Who: Alex Barker
Blog / Website: 66 Day Experiment
Are you getting the most out of your mastermind groups?
Are you interested in building mastermind groups to help grow your business?
In this episode, I’m talking to Alex Barker from the 66 Day Experiment, a blog, website and podcast dedicated to helping you make lasting change in your life. On his podcast, he experiments in 66-day increments with things like reading a book a day, facing daily rejection, and creating a business.
Alex is a big action taker: he built three businesses in three years, paid off his house in less than three years and helped over 50 people grow their businesses! One of the things Alex does is to set people up in mastermind groups. So I brought him on to talk about how to use mastermind groups to connect your audience.
Alex is a pharmacist by trade, and he’s really into research. The idea for the 66 Day Experiment came from a study from University College, London that he read. The study said that it actually takes people 66 days to form a habit, not 21 like we always read on the internet.
So Alex decided to try it out and see if this theory could work in practice, and he decided to record the process. He started in 2015 with his first experiment, reading a book a day.
There’s some backstory here, though: Alex started listening to podcasts because he had an awful, two-hour commute every day. And as he was listening to all these podcasts, he got excited about the idea of passive income.
His first website, pharmacytechnicianresume.com, was designed to bring in Google ad revenue, but it failed pretty quickly. Why? Alex says the project failed because he lacked deep, personal reflection. He got all wrapped up in the emotion of passive income rather than thinking long and hard about what he really wanted to do.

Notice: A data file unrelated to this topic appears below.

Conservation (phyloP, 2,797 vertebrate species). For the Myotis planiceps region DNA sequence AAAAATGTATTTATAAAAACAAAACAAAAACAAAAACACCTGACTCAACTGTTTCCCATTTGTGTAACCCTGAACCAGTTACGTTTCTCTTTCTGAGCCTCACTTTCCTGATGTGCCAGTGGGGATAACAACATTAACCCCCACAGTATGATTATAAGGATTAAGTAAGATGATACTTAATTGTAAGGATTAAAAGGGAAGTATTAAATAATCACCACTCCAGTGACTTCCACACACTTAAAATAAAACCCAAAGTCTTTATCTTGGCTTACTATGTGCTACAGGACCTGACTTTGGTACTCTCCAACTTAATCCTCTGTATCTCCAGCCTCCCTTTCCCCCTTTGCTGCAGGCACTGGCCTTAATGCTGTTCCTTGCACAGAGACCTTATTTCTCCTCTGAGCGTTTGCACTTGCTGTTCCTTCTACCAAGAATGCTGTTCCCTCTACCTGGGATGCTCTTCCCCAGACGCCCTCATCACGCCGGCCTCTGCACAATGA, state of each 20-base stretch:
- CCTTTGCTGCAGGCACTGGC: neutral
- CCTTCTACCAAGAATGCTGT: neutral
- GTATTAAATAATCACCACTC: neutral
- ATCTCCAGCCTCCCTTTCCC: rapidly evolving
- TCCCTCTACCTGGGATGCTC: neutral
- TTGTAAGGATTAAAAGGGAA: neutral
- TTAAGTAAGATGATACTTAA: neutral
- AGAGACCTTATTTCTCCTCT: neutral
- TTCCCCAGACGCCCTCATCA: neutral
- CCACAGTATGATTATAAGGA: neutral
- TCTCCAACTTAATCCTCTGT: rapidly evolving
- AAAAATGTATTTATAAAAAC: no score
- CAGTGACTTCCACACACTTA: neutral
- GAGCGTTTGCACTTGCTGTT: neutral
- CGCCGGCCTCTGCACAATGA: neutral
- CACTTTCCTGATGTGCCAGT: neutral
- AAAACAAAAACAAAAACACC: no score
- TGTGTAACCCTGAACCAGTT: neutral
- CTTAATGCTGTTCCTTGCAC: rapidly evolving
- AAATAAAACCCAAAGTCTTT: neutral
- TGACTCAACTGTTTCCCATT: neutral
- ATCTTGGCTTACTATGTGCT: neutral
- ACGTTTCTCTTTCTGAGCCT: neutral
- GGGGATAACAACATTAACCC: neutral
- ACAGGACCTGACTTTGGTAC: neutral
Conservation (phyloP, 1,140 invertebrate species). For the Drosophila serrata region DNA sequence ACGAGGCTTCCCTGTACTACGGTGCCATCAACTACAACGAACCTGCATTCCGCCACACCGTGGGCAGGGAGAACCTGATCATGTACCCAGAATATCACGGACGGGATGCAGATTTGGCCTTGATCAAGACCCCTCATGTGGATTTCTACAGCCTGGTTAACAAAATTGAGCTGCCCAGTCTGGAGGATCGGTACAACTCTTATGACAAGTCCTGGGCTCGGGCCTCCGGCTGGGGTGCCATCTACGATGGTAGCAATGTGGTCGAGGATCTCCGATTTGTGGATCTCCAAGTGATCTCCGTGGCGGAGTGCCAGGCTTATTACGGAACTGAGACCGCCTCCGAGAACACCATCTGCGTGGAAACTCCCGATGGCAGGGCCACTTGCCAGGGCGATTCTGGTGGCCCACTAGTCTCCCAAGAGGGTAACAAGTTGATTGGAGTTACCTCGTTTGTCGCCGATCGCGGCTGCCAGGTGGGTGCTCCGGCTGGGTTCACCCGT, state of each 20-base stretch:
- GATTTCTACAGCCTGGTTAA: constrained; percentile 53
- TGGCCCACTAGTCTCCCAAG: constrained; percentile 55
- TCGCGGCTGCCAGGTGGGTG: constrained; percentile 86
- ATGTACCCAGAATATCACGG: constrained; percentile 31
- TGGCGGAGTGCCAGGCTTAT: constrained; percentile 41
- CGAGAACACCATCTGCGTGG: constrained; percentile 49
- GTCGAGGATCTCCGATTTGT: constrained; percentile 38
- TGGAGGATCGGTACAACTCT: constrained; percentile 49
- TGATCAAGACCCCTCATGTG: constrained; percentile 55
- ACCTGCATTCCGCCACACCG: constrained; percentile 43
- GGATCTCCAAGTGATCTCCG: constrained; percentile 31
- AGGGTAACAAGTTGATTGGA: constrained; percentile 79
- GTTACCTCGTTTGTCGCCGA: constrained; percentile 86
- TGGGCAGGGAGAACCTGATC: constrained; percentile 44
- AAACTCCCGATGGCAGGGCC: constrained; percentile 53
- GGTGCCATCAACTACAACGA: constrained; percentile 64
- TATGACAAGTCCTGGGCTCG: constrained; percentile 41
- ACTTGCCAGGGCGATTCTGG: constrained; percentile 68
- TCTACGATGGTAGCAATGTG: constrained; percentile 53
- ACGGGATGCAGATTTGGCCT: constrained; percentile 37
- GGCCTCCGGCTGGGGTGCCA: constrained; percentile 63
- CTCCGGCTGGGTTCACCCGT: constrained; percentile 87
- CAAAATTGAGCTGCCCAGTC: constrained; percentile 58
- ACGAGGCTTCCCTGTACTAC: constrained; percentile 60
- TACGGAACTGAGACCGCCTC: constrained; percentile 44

It didn’t resonate, and it didn’t play to his strengths. Even though he learned from that experience, he knew within a few months that pharmacytechnicianresume.com was not the right path for him.
Alex’s next project was a podcast called the Leadership Dojo. This was a step in the right direction, but he still didn’t really know what he was doing. He still hadn’t done that reflection. After about six months, he realized that he was setting himself up to become a leadership consultant and speaker, but he didn’t have any real leadership experience. The project was making some money, but it wasn’t going to be his long-term business.
But hang on a second. I think what we all really want to know is HOW Alex paid off his house in less than three years!
Well, after the Leadership Dojo, he realized that he needed to accept that he was a pharmacist. He transitioned into a business model where he could talk about pharmacy. He created an authority site, and then he started creating content for other sites.
This process led to his first major business, which is essentially a media company. At first, their income came from selling content. Now it’s mostly sponsorship-based, although they do some content creation, too.
Nowadays, Alex has a team to do most of the work. He’s really focused just on training and creating content that’s interesting to him. For example, he still does a pharmacy-based podcast. Sponsorships for that podcast have been his “cash cow” for the past few years. That income, combined with a Dave Ramsey course, helped him to get out of debt. In fact, he’s now just six months away from paying off his student loans!